I'm currently reading the brand new book by Kevin MacDonald titled Individualism and the Western Liberal Tradition. I don't always agree with him, but I'm interested in anyone with big balls and interesting ideas.
According to MacDonald, Western populations evolved to value self-sacrificing love in prospective mates in order to cement close family environments and paternal investment in harsh northern environments. Since this is an element of a slow life-history strategy, East Asians should value this trait as well, while blacks should be shifted more toward short-term mating strategies.
The General Social Survey (GSS) asked American respondents how much they agree with four statements about loving one's partner with a deep, devoted, self-sacrificing type of love. I summed the answers to the four questions to create a scale (alpha coefficient = .83). (It's funny: as I write this, I'm hearing these lyrics on YouTube: "I dried your tears of pain, babe, A million times for you, I'd sell my soul for you babe, For money to burn with you, I'd give you all, and have none, babe.")
Next, I calculated the mean score for ethnic/racial groups with at least 20 respondents (sample size = 1,040). Here are the results:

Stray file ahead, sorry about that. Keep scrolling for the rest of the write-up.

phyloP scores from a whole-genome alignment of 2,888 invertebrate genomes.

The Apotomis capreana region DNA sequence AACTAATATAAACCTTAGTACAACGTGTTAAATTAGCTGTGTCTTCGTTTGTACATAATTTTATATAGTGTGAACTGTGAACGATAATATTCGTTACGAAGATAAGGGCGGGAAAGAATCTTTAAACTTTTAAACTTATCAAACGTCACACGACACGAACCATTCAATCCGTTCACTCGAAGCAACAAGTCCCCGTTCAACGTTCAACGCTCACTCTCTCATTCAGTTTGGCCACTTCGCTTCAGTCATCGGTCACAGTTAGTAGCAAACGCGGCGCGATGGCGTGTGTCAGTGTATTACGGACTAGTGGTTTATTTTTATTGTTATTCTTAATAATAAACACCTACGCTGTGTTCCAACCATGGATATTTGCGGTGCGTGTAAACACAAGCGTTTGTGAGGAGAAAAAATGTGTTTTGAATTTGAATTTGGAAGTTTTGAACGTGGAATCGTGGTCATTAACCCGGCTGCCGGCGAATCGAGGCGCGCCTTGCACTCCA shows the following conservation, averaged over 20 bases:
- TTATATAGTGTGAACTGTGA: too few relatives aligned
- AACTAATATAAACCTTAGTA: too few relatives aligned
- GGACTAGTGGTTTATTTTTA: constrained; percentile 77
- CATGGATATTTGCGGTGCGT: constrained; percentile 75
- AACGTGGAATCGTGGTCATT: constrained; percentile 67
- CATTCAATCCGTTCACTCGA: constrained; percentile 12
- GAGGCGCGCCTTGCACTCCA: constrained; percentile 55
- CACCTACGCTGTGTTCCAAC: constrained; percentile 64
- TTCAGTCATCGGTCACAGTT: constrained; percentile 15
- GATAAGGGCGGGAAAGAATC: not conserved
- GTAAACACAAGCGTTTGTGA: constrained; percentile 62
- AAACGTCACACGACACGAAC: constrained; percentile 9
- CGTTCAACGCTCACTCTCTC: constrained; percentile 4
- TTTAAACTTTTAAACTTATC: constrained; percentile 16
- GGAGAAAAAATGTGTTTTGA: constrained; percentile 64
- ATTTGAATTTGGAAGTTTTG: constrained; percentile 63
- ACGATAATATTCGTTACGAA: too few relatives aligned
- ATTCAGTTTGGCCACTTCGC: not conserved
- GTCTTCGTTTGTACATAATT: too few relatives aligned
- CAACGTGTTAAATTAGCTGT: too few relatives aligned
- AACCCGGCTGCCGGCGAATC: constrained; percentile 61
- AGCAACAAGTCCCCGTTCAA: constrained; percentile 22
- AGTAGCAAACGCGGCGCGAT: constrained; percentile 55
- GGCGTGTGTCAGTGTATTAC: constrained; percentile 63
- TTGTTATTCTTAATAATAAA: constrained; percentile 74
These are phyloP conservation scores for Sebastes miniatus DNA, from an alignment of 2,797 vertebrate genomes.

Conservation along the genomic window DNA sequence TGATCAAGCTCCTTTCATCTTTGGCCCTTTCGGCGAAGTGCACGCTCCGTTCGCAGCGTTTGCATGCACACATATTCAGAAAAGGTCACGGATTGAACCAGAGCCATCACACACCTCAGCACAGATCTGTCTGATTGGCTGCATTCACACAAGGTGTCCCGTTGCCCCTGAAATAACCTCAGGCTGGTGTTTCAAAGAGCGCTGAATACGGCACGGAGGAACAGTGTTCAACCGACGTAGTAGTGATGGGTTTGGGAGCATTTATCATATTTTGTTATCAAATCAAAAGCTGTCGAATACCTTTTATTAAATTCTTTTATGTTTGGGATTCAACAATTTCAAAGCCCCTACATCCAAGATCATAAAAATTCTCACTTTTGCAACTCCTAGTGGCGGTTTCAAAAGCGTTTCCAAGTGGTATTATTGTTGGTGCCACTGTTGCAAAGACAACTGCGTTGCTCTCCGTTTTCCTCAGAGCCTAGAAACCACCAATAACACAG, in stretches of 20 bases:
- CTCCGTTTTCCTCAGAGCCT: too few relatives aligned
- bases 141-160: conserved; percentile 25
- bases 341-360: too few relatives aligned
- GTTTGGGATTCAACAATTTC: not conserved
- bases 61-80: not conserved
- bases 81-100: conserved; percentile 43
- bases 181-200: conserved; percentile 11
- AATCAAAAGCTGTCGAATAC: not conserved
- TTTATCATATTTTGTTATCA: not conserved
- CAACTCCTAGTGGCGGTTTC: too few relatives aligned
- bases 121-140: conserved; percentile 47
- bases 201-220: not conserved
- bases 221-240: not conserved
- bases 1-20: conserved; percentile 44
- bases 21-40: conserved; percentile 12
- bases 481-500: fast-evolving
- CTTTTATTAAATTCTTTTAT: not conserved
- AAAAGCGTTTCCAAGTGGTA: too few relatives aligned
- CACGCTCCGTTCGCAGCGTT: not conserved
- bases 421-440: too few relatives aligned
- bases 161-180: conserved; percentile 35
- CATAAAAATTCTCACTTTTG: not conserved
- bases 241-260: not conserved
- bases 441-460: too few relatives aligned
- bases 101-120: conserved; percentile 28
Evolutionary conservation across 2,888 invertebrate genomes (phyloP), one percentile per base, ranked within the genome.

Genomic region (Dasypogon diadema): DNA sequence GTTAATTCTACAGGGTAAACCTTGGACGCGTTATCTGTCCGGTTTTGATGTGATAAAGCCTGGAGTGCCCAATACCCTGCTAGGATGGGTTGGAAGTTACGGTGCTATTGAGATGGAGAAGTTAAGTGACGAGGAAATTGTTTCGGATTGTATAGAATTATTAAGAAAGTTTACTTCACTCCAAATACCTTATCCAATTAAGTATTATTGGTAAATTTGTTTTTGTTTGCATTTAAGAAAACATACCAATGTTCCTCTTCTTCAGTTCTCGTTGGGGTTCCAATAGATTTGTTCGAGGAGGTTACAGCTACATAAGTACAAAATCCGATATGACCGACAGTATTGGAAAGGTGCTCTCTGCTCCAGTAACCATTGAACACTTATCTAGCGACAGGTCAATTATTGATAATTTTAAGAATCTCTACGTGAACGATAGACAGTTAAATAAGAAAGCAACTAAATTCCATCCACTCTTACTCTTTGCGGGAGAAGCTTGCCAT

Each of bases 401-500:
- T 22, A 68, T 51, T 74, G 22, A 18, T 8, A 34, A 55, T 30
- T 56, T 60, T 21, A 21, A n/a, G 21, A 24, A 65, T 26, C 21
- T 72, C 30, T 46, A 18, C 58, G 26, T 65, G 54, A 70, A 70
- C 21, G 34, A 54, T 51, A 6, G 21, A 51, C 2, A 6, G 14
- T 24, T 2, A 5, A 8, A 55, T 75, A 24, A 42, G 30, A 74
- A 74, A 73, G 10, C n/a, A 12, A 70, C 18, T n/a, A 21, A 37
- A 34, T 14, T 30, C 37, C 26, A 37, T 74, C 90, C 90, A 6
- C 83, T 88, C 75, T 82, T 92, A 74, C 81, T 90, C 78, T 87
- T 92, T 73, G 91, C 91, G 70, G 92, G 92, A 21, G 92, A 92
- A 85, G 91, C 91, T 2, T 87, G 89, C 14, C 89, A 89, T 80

Mean Love Score
Southern Europeans 13.77
American Indians 13.60
Total Sample 13.37
East Asians 12.34
Americans of German descent and southern Europeans are at the top of the list, while East Asians and blacks are at the bottom. The gap between Germans and blacks is seven-tenths of a standard deviation, a large difference.
Consistent with MacDonald's prediction, whites are in the top spot, and blacks are last. He doesn't focus on East Asians, but he relies on life-history theory, and East Asians should fit the "slow" strategy of high family investment.
The results seem somewhat cultural. I noticed that not only southern Europeans but Latin Americans (many nationalities were too small to make the list) tend to score high. This is consistent with the stereotype of the romantic Latin.
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